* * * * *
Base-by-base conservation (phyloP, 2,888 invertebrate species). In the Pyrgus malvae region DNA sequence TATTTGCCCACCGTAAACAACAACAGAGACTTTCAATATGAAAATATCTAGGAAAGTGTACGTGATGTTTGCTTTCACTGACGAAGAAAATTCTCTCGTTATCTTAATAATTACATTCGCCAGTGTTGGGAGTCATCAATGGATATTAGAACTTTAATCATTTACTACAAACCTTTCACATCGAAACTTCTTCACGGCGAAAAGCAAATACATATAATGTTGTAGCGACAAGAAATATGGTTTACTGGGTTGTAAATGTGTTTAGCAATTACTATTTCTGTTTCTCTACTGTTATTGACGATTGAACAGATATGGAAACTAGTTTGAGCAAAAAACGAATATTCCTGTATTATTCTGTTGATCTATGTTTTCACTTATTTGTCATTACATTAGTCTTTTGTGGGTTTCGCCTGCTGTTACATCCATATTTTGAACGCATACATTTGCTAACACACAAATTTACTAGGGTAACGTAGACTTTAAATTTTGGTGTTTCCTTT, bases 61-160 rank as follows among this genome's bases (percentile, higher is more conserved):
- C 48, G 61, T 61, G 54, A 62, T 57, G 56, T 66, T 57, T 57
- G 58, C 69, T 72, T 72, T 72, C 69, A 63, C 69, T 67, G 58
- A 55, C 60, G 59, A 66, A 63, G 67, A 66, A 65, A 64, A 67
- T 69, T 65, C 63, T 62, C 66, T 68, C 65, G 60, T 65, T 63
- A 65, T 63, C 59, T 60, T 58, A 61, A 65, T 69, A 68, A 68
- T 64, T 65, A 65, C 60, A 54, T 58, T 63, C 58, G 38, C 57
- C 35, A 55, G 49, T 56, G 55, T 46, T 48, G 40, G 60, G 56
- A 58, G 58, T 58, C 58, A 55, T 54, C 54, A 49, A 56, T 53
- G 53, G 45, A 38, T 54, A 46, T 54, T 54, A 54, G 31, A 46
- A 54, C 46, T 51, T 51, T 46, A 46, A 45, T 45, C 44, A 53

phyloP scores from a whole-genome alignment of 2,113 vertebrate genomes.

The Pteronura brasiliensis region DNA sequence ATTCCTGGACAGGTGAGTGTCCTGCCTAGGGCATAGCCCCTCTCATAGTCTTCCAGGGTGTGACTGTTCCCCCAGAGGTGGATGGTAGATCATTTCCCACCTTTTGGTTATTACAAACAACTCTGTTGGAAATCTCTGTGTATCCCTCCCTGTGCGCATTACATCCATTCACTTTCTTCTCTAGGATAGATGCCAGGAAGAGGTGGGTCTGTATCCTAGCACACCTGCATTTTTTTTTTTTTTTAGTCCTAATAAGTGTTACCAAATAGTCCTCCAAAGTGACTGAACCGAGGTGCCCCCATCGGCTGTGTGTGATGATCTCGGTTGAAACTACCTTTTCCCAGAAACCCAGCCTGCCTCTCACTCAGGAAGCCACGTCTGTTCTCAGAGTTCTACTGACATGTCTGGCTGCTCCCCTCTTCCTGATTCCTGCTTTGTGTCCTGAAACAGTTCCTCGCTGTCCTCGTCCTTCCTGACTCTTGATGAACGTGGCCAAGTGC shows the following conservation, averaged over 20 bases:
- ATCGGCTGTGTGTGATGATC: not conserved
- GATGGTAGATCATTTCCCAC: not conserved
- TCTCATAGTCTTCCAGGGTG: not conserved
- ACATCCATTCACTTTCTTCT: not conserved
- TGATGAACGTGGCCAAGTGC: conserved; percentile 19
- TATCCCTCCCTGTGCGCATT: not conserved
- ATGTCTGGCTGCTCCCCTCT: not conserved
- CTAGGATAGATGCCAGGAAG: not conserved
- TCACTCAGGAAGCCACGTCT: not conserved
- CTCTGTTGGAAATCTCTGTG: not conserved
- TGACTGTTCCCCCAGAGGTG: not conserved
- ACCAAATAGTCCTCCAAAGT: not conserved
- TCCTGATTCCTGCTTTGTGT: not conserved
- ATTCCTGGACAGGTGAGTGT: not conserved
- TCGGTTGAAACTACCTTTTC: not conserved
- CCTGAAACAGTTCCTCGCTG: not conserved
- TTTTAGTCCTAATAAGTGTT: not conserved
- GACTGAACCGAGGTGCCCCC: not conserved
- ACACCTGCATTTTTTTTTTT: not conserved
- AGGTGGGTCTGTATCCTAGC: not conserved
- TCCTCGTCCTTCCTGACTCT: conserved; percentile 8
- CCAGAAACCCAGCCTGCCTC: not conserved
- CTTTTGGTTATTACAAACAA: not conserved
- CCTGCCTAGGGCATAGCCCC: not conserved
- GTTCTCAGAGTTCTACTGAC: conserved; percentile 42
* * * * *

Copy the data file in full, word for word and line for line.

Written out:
Base-by-base conservation (phyloP, 2,888 invertebrate species). In the Pyrgus malvae region DNA sequence TATTTGCCCACCGTAAACAACAACAGAGACTTTCAATATGAAAATATCTAGGAAAGTGTACGTGATGTTTGCTTTCACTGACGAAGAAAATTCTCTCGTTATCTTAATAATTACATTCGCCAGTGTTGGGAGTCATCAATGGATATTAGAACTTTAATCATTTACTACAAACCTTTCACATCGAAACTTCTTCACGGCGAAAAGCAAATACATATAATGTTGTAGCGACAAGAAATATGGTTTACTGGGTTGTAAATGTGTTTAGCAATTACTATTTCTGTTTCTCTACTGTTATTGACGATTGAACAGATATGGAAACTAGTTTGAGCAAAAAACGAATATTCCTGTATTATTCTGTTGATCTATGTTTTCACTTATTTGTCATTACATTAGTCTTTTGTGGGTTTCGCCTGCTGTTACATCCATATTTTGAACGCATACATTTGCTAACACACAAATTTACTAGGGTAACGTAGACTTTAAATTTTGGTGTTTCCTTT, bases 61-160 rank as follows among this genome's bases (percentile, higher is more conserved):
- C 48, G 61, T 61, G 54, A 62, T 57, G 56, T 66, T 57, T 57
- G 58, C 69, T 72, T 72, T 72, C 69, A 63, C 69, T 67, G 58
- A 55, C 60, G 59, A 66, A 63, G 67, A 66, A 65, A 64, A 67
- T 69, T 65, C 63, T 62, C 66, T 68, C 65, G 60, T 65, T 63
- A 65, T 63, C 59, T 60, T 58, A 61, A 65, T 69, A 68, A 68
- T 64, T 65, A 65, C 60, A 54, T 58, T 63, C 58, G 38, C 57
- C 35, A 55, G 49, T 56, G 55, T 46, T 48, G 40, G 60, G 56
- A 58, G 58, T 58, C 58, A 55, T 54, C 54, A 49, A 56, T 53
- G 53, G 45, A 38, T 54, A 46, T 54, T 54, A 54, G 31, A 46
- A 54, C 46, T 51, T 51, T 46, A 46, A 45, T 45, C 44, A 53

phyloP scores from a whole-genome alignment of 2,113 vertebrate genomes.

The Pteronura brasiliensis region DNA sequence ATTCCTGGACAGGTGAGTGTCCTGCCTAGGGCATAGCCCCTCTCATAGTCTTCCAGGGTGTGACTGTTCCCCCAGAGGTGGATGGTAGATCATTTCCCACCTTTTGGTTATTACAAACAACTCTGTTGGAAATCTCTGTGTATCCCTCCCTGTGCGCATTACATCCATTCACTTTCTTCTCTAGGATAGATGCCAGGAAGAGGTGGGTCTGTATCCTAGCACACCTGCATTTTTTTTTTTTTTTAGTCCTAATAAGTGTTACCAAATAGTCCTCCAAAGTGACTGAACCGAGGTGCCCCCATCGGCTGTGTGTGATGATCTCGGTTGAAACTACCTTTTCCCAGAAACCCAGCCTGCCTCTCACTCAGGAAGCCACGTCTGTTCTCAGAGTTCTACTGACATGTCTGGCTGCTCCCCTCTTCCTGATTCCTGCTTTGTGTCCTGAAACAGTTCCTCGCTGTCCTCGTCCTTCCTGACTCTTGATGAACGTGGCCAAGTGC shows the following conservation, averaged over 20 bases:
- ATCGGCTGTGTGTGATGATC: not conserved
- GATGGTAGATCATTTCCCAC: not conserved
- TCTCATAGTCTTCCAGGGTG: not conserved
- ACATCCATTCACTTTCTTCT: not conserved
- TGATGAACGTGGCCAAGTGC: conserved; percentile 19
- TATCCCTCCCTGTGCGCATT: not conserved
- ATGTCTGGCTGCTCCCCTCT: not conserved
- CTAGGATAGATGCCAGGAAG: not conserved
- TCACTCAGGAAGCCACGTCT: not conserved
- CTCTGTTGGAAATCTCTGTG: not conserved
- TGACTGTTCCCCCAGAGGTG: not conserved
- ACCAAATAGTCCTCCAAAGT: not conserved
- TCCTGATTCCTGCTTTGTGT: not conserved
- ATTCCTGGACAGGTGAGTGT: not conserved
- TCGGTTGAAACTACCTTTTC: not conserved
- CCTGAAACAGTTCCTCGCTG: not conserved
- TTTTAGTCCTAATAAGTGTT: not conserved
- GACTGAACCGAGGTGCCCCC: not conserved
- ACACCTGCATTTTTTTTTTT: not conserved
- AGGTGGGTCTGTATCCTAGC: not conserved
- TCCTCGTCCTTCCTGACTCT: conserved; percentile 8
- CCAGAAACCCAGCCTGCCTC: not conserved
- CTTTTGGTTATTACAAACAA: not conserved
- CCTGCCTAGGGCATAGCCCC: not conserved
- GTTCTCAGAGTTCTACTGAC: conserved; percentile 42